Spc. Alex Becerra, who made the original 911 call from the camping group that included the deceased and six other soldiers, faces charges of conspiracy, three counts of disobeying a superior officer, failure to obey an order, two counts of making a false statement, and wrongful, use, possession or manufacturing of a controlled substance. His arraignment is scheduled to take place on Jan. 20th.
Becerra called 911 on May 23rd, 2020 to report Spc. Enrique Roman-Martinez was missing at Cape Lookout National Seashore in the Southern Outer Banks. Roman-Martinez was last seen alive the day before, when he was on a camping trip with the seven other soldiers. His severed head washed ashore six days later.
He had been a human resources specialist assigned to Headquarters Company, 37th Brigade Engineer Battalion, 2nd Brigade Combat Team, 82nd Airborne Division. A spokesperson for the 82nd Airborne said Becerra’s charges are unrelated to the cause of Enrique Roman Martinez’s death.
Roman-Martinez’s family has questioned the statements Becerra made during the 911 call. Becerra said the group went to bed around midnight and woke up at 8:30 a.m. the next morning and searched for Roman-Martinez upon realizing he was missing. He told the dispatcher: “We might be afraid that he hurt himself. We’re really not sure.” When the dispatcher inquired about Roman-Martinez’s medical history Becerra said he wasn’t diagnosed but he had displayed suicidal tendencies. His sister said in May that this upset her because she maintains he did not.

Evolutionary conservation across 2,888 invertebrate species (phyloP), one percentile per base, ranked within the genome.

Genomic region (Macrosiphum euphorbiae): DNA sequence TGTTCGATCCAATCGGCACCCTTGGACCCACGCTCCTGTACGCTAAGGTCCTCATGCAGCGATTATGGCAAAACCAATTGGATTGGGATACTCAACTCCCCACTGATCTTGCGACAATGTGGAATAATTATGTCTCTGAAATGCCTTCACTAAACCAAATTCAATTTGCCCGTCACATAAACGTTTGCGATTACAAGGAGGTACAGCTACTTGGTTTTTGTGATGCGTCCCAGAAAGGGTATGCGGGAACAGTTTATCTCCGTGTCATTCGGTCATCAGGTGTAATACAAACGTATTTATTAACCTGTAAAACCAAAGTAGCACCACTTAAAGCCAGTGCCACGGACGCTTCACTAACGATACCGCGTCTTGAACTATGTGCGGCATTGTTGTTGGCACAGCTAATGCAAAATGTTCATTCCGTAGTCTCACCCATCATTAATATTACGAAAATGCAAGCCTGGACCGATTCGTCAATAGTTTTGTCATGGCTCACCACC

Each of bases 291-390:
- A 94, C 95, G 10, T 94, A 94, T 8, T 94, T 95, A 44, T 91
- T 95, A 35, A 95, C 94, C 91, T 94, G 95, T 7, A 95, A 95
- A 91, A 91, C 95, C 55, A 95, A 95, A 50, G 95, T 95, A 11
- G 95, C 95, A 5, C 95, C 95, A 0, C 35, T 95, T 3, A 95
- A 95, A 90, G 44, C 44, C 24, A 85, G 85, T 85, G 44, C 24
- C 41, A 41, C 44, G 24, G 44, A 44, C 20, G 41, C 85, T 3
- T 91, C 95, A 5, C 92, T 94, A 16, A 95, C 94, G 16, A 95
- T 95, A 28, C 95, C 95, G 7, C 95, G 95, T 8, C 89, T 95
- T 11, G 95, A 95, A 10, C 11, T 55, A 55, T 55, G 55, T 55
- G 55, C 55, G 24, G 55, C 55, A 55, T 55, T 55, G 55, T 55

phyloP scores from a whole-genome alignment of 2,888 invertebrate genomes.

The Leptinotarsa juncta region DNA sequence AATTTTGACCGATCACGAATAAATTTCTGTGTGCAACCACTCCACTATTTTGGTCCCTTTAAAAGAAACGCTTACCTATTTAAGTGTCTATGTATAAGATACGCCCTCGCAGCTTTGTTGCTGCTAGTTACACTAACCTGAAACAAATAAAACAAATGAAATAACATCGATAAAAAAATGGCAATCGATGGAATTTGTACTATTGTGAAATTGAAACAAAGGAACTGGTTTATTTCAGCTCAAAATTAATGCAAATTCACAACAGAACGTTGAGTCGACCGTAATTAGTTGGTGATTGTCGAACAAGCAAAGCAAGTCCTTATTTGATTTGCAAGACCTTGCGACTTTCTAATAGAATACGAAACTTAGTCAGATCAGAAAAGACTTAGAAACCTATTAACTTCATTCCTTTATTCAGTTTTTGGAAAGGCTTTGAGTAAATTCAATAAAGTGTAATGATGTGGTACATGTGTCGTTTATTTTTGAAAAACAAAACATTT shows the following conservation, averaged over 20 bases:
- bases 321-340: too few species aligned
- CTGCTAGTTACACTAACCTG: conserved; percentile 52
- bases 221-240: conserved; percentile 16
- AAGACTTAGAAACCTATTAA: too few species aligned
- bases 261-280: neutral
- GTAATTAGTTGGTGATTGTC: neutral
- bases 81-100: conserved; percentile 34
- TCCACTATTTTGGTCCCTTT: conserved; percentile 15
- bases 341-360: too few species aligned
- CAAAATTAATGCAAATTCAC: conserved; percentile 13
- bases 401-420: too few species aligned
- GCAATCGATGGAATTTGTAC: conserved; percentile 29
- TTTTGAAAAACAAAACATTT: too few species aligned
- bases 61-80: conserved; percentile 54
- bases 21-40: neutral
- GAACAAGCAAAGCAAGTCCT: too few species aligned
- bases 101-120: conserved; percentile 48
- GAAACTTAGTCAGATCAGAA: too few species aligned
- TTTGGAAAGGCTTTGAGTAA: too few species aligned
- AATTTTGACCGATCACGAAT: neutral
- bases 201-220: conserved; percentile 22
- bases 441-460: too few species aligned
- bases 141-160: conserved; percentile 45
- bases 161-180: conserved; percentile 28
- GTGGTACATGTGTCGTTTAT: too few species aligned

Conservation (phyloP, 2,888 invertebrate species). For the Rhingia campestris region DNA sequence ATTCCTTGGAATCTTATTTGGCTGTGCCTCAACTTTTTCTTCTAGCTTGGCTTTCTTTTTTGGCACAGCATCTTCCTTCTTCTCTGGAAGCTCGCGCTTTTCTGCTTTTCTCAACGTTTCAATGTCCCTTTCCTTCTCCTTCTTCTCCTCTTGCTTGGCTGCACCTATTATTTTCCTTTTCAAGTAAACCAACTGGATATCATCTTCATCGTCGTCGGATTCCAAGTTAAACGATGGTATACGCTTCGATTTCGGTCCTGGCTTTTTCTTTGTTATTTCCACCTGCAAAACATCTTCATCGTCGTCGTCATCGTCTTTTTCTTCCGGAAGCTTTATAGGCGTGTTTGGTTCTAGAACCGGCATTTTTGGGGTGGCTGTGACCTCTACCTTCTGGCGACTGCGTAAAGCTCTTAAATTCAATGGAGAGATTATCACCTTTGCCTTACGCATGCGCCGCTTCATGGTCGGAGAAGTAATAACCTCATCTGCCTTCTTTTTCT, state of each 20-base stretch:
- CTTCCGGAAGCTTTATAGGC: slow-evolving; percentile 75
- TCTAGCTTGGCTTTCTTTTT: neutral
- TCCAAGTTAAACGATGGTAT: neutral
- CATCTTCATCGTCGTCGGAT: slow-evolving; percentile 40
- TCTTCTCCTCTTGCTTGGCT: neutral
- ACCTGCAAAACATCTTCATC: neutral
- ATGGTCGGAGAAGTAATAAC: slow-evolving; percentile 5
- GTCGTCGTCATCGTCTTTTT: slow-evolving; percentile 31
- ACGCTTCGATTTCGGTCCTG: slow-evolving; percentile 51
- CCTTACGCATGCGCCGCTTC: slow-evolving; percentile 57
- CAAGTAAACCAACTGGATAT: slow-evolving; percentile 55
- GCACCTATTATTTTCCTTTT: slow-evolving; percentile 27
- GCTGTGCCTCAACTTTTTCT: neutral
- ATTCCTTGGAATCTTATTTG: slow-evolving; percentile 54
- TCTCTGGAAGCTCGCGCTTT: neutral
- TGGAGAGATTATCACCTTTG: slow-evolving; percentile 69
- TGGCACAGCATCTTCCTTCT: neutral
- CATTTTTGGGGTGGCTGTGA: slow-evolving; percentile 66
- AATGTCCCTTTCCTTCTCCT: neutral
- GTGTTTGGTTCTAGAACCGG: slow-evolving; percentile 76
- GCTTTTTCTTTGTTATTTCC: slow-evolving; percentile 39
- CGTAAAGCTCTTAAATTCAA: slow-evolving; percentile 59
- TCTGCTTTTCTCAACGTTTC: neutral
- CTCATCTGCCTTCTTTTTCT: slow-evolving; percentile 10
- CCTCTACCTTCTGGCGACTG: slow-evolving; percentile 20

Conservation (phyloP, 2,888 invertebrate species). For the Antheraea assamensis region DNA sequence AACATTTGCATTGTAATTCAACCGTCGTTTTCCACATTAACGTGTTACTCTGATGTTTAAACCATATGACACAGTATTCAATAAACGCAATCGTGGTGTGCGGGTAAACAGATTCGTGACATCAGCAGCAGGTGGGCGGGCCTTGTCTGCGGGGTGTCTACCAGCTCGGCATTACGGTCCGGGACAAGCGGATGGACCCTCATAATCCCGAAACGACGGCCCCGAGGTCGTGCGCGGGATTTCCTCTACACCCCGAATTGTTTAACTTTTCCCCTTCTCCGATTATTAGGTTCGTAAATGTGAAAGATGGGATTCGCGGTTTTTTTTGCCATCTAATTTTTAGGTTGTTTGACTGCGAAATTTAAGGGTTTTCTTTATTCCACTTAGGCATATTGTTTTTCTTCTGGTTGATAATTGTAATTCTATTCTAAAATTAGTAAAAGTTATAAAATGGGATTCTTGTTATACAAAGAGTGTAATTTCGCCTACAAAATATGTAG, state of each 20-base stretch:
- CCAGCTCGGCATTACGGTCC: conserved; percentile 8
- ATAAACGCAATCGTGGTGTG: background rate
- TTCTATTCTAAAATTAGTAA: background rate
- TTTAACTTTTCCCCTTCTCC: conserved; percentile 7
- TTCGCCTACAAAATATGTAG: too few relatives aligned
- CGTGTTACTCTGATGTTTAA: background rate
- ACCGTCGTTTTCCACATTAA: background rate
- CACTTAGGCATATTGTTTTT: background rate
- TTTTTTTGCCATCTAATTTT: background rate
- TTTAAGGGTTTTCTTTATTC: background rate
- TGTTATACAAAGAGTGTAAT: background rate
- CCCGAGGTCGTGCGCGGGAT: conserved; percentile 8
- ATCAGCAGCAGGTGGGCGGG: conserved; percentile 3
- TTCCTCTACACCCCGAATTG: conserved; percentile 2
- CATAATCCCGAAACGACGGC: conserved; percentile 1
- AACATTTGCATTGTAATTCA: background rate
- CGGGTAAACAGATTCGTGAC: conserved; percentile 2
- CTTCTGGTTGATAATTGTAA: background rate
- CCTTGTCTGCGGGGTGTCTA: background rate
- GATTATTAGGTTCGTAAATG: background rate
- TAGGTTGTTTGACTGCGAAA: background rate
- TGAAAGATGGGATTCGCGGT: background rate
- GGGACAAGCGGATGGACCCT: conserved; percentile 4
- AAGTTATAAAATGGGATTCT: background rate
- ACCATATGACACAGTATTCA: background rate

The autopsy of Roman-Martinez’s partial remains revealed a “somewhat crescent shaped, incised wound, about ¾ of an inch deep” on his neck. The medical examiner wrote that because the rest of his body had not been recovered a definitive cause of death could not be established, but the findings in this case were most consistent with homicide.
Questions remain over the Army’s handling of the investigation as Enrique’s family believes the missing person report was taken seriously immediately.